|Garnett sets pace for unbeaten Celtics after years of mediocrity|
|Written by Admin|
|Thursday, 15 November 2007 13:10|
``I just wanted to see what was in it,'' Scalabrine pleaded.
Then he joked in a low voice, ``I let him down.''
From morning practices to post-victory pasta, Garnett quickly has established himself as the leader of the NBA's only unbeaten team that won just three playoff series the past 15 seasons. There is a lighthearted camaraderie but little time for jokes at practice where Garnett brings such intensity that teammates don't want to disappoint him.
Last season, the Celtics were the joke.
They had the second worst record in their 61 seasons, 24-58, and lost a franchise- high 18 straight games. Paul Pierce and a bunch of youngsters were going nowhere. Something had to be done, especially after Boston missed out on the chance to draft Greg Oden or Kevin Durant in the lottery.
So they scrapped the youth movement and traded for veteran all-stars Garnett and Ray Allen. Suddenly, there is hope that the future will be like the distant past.
The original Big Three of Larry Bird, Kevin McHale and Robert Parish won the franchise's 16th championship, still the NBA record, in 1985-86. The new Big Three of Garnett, Pierce and Allen are off to an even better start than any of the Bird-era teams.
Garnett is focused on the present.
``Not to disrespect the history of this great franchise,'' he said, ``but I think we're a lot more in tune to what we're not doing well versus the things that we are doing well.''
The last time the Celtics were 7-0 was in 1972-73 when they won their first 10 games and finished at 68-14, the best record in club history. But they lost in the Eastern Conference finals to the New York Knicks.
With each victory, the Celtics look more like another team in town.
The New England Patriots also are unbeaten, at 9-0. Tom Brady is their best player, with a strong work ethic and team approach that motivates his teammates - just like Garnett. If their best player isn't satisfied, why should the others be?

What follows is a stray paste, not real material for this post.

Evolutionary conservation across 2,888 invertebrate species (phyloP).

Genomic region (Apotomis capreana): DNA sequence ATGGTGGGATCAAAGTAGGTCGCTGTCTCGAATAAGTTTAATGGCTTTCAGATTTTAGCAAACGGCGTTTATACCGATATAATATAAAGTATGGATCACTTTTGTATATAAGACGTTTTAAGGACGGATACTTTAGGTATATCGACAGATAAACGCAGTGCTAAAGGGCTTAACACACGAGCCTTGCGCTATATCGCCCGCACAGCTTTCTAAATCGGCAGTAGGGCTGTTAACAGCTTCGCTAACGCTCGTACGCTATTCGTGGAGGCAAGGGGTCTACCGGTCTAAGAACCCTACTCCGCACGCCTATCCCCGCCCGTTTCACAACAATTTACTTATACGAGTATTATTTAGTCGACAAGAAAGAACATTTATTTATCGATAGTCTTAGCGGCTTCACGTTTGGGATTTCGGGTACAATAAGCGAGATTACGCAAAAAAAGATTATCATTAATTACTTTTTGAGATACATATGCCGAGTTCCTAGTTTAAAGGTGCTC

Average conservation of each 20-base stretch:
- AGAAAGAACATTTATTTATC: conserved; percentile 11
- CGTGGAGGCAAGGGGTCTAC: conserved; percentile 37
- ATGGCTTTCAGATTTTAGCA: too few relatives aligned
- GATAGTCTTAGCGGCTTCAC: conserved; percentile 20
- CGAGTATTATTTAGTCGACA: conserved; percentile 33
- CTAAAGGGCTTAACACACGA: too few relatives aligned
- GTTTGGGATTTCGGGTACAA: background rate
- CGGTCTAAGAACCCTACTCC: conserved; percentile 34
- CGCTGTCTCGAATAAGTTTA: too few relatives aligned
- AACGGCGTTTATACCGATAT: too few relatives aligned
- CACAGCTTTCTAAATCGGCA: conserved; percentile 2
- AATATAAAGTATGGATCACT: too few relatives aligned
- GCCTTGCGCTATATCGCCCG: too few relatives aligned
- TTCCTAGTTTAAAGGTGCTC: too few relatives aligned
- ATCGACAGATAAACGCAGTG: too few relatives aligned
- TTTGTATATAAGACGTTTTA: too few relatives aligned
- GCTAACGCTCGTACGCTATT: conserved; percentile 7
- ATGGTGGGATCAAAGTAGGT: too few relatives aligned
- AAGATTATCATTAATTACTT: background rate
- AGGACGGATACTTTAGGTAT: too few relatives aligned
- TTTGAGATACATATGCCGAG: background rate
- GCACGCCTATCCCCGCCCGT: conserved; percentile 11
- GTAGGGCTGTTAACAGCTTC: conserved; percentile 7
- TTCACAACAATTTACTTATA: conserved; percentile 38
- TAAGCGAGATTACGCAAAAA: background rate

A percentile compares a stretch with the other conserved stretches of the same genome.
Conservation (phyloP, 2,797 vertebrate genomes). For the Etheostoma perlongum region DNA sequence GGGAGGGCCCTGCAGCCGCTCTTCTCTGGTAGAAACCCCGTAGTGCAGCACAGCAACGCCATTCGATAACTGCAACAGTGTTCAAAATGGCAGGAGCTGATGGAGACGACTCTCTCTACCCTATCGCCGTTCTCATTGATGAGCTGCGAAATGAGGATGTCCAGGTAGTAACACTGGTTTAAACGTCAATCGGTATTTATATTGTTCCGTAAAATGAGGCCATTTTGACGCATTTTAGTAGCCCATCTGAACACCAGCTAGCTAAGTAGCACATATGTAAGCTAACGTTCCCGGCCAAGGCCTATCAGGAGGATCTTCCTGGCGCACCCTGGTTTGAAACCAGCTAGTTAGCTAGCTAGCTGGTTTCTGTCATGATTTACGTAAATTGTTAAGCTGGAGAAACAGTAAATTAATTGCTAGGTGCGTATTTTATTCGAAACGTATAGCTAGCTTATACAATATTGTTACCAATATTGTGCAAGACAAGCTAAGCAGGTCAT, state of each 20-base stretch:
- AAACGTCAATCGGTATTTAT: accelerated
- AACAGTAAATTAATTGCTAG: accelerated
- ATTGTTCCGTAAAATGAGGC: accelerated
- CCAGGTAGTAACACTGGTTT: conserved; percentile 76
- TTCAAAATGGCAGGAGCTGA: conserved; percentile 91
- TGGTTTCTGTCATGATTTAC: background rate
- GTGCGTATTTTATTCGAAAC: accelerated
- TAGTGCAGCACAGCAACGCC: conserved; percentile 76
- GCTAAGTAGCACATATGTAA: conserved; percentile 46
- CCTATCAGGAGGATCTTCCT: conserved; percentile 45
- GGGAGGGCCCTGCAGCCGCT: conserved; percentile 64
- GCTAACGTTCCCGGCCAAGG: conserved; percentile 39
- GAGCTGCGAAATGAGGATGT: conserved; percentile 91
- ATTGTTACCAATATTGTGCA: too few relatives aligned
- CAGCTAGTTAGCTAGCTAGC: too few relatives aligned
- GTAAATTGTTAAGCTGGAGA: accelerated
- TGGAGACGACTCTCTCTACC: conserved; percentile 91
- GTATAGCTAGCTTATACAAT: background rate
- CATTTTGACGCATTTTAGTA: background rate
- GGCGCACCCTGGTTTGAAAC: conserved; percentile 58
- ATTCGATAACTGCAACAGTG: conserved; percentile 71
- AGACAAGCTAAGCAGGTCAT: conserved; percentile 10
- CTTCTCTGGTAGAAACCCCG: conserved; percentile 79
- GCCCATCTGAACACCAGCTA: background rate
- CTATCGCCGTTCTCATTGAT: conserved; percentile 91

Both teams focus more on fixing problems than celebrating victories.
``People think you're almost repeating them,'' Celtics coach Doc Rivers said of the need to improve. ``I hear it now on the news: `They sound like the Patriots.' But it's the truth.''
He'd like to see the Celtics take fewer risks on defense and finish quarters stronger.
There's another similarity with the NFL team. Both teams are winning by huge margins. The Patriots have won eight games by at least 17 points; the Celtics have won five by at least 11.
Garnett's group wants to do better.
``I don't think you guys are going to see us play a perfect game,'' he said at his news conference after Wednesday night's 91-69 win over New Jersey. ``We have flaws and we know it.''
The Celtics had 10 turnovers in the first half against the Nets but only four in the second. They trailed 23-17 after one quarter then outscored New Jersey 74-46 in the final three.
``I'm pleased with our record, but we've not played well the last two games,'' Rivers said an hour before that victory. ``It's going to just take time for us every day, every second on the floor, to feel comfortable with each other all the time.''
The improvement over last season is remarkable.
The Celtics play scrappy defense, move the ball quickly to the open man and have gotten good contributions from their substitutes. It all starts with Garnett - an outstanding scorer, rebounder, defender and passer.
To Rivers, though, ``his enthusiasm'' is his most surprising asset.
``I think it's infectious to everyone and it's good. Energy is a talent,'' he said. ``It's rare to see a great player with it.''
The Celtics try to remain unbeaten Friday night at home against struggling Miami. The Heat are 1-7 and lost Wednesday night to Seattle, which had been winless.
There'll be a much tougher test Sunday night at Orlando. The Magic's 7-2 record is second only to the Celtics in the Eastern Conference.
``We always say, defense wins championships and offense fills the building up,'' Allen said. ``We don't feel we've been great offensively, but defensively is where we've won games.''
Scalabrine, in his third season with Boston after four with New Jersey, has played well as a backup. Last season, he was lost in the mix as Rivers struggled to find a consistent player rotation.
So what's the difference between the two teams?
Scalabrine didn't have enough time to discuss all of it.
``You want a book? I can give you a book. I could sum it up in three words - we have accountability,'' he said. ``Kevin demands a high level of perfection out there. When we're tied, he's upset. That's how it is. The bar is set so high and that's where it needs to be set.''
It didn't take long for it to get there.
``Anything is possible,'' Garnett said of the 7-0 start. ``You never have a detailed kind of vision like that. You want to jell as a team. You want to make sure that you're having fun. But, at the same time, as a team, you're accomplishing something.
``So far so good.''